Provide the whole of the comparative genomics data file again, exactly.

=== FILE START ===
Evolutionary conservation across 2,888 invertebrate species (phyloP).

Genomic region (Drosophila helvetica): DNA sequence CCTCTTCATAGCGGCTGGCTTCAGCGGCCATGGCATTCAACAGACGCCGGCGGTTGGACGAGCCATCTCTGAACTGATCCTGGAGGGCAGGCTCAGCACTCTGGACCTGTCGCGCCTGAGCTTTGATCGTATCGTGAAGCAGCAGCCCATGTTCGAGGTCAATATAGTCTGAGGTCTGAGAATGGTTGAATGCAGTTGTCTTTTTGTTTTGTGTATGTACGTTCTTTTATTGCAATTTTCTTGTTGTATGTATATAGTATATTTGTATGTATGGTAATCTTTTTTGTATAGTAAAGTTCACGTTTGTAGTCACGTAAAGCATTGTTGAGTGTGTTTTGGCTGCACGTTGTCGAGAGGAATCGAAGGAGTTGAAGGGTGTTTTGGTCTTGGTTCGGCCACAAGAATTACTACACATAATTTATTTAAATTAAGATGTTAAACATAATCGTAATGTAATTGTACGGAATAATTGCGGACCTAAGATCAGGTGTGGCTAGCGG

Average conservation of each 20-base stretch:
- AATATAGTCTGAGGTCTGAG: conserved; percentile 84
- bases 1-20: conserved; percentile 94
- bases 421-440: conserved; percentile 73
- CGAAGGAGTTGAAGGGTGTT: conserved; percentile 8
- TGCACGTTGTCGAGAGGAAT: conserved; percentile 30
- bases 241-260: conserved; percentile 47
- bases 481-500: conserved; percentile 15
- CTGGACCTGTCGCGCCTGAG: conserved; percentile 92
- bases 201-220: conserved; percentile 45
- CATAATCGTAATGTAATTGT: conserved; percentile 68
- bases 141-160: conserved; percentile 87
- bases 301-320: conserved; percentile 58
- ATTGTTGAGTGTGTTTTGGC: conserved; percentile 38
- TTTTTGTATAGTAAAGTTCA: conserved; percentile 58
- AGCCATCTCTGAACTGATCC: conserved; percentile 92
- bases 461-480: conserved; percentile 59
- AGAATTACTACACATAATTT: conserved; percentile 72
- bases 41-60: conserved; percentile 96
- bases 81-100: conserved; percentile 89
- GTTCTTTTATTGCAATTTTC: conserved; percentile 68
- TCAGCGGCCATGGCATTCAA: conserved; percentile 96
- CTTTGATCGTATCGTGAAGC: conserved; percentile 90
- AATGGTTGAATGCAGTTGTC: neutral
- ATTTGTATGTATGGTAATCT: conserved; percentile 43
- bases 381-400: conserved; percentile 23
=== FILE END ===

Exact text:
Evolutionary conservation across 2,888 invertebrate species (phyloP).

Genomic region (Drosophila helvetica): DNA sequence CCTCTTCATAGCGGCTGGCTTCAGCGGCCATGGCATTCAACAGACGCCGGCGGTTGGACGAGCCATCTCTGAACTGATCCTGGAGGGCAGGCTCAGCACTCTGGACCTGTCGCGCCTGAGCTTTGATCGTATCGTGAAGCAGCAGCCCATGTTCGAGGTCAATATAGTCTGAGGTCTGAGAATGGTTGAATGCAGTTGTCTTTTTGTTTTGTGTATGTACGTTCTTTTATTGCAATTTTCTTGTTGTATGTATATAGTATATTTGTATGTATGGTAATCTTTTTTGTATAGTAAAGTTCACGTTTGTAGTCACGTAAAGCATTGTTGAGTGTGTTTTGGCTGCACGTTGTCGAGAGGAATCGAAGGAGTTGAAGGGTGTTTTGGTCTTGGTTCGGCCACAAGAATTACTACACATAATTTATTTAAATTAAGATGTTAAACATAATCGTAATGTAATTGTACGGAATAATTGCGGACCTAAGATCAGGTGTGGCTAGCGG

Average conservation of each 20-base stretch:
- AATATAGTCTGAGGTCTGAG: conserved; percentile 84
- bases 1-20: conserved; percentile 94
- bases 421-440: conserved; percentile 73
- CGAAGGAGTTGAAGGGTGTT: conserved; percentile 8
- TGCACGTTGTCGAGAGGAAT: conserved; percentile 30
- bases 241-260: conserved; percentile 47
- bases 481-500: conserved; percentile 15
- CTGGACCTGTCGCGCCTGAG: conserved; percentile 92
- bases 201-220: conserved; percentile 45
- CATAATCGTAATGTAATTGT: conserved; percentile 68
- bases 141-160: conserved; percentile 87
- bases 301-320: conserved; percentile 58
- ATTGTTGAGTGTGTTTTGGC: conserved; percentile 38
- TTTTTGTATAGTAAAGTTCA: conserved; percentile 58
- AGCCATCTCTGAACTGATCC: conserved; percentile 92
- bases 461-480: conserved; percentile 59
- AGAATTACTACACATAATTT: conserved; percentile 72
- bases 41-60: conserved; percentile 96
- bases 81-100: conserved; percentile 89
- GTTCTTTTATTGCAATTTTC: conserved; percentile 68
- TCAGCGGCCATGGCATTCAA: conserved; percentile 96
- CTTTGATCGTATCGTGAAGC: conserved; percentile 90
- AATGGTTGAATGCAGTTGTC: neutral
- ATTTGTATGTATGGTAATCT: conserved; percentile 43
- bases 381-400: conserved; percentile 23